The biceps muscle in front of the upper arm connects to the shoulder bones via two tendons. The upper tendon, also called the long head of the biceps, can become inflamed or irritated with overuse or age leading to pain and weakness. This condition is called biceps tendinitis.
Biceps tendinitis can occur with sports and job-related activities that involve repetitive overhead arm movements. Wear and tear of the tendon can also accumulate with age.
The tendon initially becomes red and swollen and its sheath covering gradually starts to thicken. As the condition progresses, the entire tendon thickens and grows larger and dark red. It may occasionally tear leading to a bulge in the upper arm. Pain is felt along the front of the shoulder or upper arm and worsens with overhead activities. An occasional snapping sensation may also be present. Biceps tendinitis may occur along with other conditions such as rotator cuff tear, osteoarthritis, or shoulder instability (dislocation).
When you present to the clinic, your doctor will review your symptoms and history and perform a physical examination to evaluate the range of motion, strength and stability of the shoulder. Specific tests are performed the examine the biceps. Imaging studies such as X-rays or an MRI may be ordered to view the biceps, the shoulder joint and associated muscles.
Your doctor will first treat biceps tendinitis by nonsurgical methods which include rest, ice and anti-inflammatory medications. Steroid injections are administered for more effective pain relief. Physical therapy helps stretch and strengthen the biceps and other muscles of the shoulder joint. Surgery is advised when your condition does not improve or when other conditions such as a rotator cuff tear are present.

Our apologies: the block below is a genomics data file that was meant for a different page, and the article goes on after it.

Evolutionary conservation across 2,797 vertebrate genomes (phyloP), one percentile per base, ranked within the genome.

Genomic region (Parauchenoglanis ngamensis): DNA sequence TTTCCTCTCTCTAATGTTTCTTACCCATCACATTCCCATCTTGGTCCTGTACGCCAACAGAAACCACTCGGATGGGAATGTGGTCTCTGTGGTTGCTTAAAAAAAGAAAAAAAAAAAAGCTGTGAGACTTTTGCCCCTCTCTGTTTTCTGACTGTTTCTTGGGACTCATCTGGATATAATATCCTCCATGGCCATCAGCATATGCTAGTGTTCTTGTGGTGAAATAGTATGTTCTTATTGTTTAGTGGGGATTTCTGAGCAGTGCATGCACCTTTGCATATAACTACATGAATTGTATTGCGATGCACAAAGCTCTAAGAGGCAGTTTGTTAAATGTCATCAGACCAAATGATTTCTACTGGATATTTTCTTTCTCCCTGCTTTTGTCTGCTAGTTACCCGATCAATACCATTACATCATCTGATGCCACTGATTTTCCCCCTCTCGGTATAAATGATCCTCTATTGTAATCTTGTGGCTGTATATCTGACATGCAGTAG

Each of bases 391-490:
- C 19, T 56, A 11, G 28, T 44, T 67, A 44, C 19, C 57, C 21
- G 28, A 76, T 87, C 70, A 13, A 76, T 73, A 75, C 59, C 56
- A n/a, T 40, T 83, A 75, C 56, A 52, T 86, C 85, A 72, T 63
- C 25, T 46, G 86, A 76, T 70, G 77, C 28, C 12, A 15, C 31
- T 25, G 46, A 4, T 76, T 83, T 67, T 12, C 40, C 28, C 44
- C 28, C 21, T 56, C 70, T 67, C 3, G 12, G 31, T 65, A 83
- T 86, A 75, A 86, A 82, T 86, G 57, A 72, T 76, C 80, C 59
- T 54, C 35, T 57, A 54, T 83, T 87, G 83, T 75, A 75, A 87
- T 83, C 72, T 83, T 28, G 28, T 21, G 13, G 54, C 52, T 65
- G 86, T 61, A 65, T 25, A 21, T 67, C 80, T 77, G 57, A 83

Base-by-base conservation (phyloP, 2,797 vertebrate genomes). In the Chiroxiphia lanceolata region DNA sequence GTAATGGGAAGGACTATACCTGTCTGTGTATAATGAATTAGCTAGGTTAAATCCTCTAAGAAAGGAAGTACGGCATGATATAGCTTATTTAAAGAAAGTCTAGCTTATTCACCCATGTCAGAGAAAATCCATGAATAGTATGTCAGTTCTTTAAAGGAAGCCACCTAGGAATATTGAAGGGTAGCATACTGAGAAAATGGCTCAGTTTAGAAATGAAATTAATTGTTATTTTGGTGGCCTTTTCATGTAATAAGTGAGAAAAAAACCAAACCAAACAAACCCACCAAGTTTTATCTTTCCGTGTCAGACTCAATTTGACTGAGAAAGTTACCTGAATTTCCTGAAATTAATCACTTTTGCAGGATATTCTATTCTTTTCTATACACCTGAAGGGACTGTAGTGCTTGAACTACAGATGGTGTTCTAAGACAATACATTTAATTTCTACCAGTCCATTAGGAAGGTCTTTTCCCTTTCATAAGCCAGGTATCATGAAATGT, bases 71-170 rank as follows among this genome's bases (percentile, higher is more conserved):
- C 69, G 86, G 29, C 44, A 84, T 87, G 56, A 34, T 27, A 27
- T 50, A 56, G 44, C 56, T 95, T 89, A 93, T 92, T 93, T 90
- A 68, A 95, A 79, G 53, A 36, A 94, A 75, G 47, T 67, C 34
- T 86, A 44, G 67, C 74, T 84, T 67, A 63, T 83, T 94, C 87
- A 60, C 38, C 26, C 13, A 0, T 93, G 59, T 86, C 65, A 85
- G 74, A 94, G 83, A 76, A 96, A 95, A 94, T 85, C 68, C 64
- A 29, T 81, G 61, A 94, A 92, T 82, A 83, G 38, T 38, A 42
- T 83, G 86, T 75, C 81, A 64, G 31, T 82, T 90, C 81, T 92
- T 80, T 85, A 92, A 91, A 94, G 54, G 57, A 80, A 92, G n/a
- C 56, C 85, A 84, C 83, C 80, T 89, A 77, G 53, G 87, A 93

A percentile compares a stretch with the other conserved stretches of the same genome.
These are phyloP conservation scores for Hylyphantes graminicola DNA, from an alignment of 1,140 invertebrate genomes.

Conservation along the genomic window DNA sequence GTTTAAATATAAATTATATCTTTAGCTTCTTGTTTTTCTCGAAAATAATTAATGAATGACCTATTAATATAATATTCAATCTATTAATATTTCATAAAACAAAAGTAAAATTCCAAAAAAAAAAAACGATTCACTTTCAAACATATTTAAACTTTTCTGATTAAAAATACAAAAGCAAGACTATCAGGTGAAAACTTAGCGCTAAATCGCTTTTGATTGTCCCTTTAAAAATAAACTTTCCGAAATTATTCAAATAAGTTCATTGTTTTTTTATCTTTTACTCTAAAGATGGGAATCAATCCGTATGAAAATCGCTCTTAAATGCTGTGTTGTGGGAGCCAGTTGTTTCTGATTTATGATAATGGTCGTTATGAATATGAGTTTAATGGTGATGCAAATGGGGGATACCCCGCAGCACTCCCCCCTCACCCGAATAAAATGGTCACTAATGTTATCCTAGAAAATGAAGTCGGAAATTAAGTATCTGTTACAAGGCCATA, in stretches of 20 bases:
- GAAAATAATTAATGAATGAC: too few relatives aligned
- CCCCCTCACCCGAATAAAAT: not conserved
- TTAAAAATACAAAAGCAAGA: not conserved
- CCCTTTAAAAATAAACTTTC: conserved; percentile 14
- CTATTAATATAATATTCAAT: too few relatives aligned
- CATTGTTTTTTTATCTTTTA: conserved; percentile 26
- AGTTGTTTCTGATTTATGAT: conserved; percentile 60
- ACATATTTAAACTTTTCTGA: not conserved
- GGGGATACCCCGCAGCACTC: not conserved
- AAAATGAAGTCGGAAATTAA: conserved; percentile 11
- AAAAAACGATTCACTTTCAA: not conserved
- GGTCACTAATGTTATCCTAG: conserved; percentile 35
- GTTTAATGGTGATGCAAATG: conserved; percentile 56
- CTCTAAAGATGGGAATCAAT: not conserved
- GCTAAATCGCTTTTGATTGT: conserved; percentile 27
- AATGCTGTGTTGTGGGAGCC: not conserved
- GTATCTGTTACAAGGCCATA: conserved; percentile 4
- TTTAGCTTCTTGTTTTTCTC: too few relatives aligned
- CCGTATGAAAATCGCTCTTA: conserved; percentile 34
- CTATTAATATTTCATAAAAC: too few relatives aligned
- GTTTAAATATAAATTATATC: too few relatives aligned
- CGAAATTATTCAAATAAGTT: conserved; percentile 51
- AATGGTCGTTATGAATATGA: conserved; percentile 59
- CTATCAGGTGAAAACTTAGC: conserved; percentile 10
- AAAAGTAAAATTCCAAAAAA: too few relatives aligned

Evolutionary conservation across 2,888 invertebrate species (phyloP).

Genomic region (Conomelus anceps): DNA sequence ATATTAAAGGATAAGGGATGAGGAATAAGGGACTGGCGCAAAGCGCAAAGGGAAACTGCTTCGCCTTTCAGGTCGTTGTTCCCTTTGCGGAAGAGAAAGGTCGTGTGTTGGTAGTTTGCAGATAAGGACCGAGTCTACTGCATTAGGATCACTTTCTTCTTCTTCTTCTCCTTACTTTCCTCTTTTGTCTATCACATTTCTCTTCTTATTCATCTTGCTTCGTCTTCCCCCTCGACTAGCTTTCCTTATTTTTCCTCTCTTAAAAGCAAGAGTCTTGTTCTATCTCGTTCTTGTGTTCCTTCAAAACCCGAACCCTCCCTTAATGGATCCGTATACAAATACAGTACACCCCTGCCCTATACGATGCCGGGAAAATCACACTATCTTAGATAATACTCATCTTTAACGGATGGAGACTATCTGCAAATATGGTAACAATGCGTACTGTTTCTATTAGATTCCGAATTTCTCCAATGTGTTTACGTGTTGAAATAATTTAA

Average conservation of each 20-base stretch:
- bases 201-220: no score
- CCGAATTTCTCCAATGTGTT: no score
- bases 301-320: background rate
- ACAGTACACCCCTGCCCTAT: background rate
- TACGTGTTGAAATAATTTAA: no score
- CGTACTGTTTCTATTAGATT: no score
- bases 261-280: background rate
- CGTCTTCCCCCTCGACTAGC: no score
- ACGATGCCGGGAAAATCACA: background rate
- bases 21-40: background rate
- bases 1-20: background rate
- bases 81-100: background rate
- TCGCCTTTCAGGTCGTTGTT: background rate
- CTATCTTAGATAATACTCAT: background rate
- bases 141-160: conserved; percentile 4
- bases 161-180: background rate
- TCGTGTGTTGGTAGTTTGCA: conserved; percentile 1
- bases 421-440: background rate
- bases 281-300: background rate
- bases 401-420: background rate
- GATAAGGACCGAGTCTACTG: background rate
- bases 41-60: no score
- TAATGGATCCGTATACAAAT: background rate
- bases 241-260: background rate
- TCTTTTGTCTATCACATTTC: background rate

Surgery is usually performed through an arthroscope (viewing tube) using miniature instruments but may sometimes require an open incision. The damaged section of the biceps tendon is either repaired or removed with reattachment of the remaining tendon to the upper arm bone (tenodesis). In severe cases where repair or tenodesis is not possible, the damaged tendon is simply released from its attachment (tenotomy) to relieve symptoms. Following surgery, you will be in a sling for a few weeks and a rehabilitation program is recommended to help you regain normal function and range of motion of the shoulder.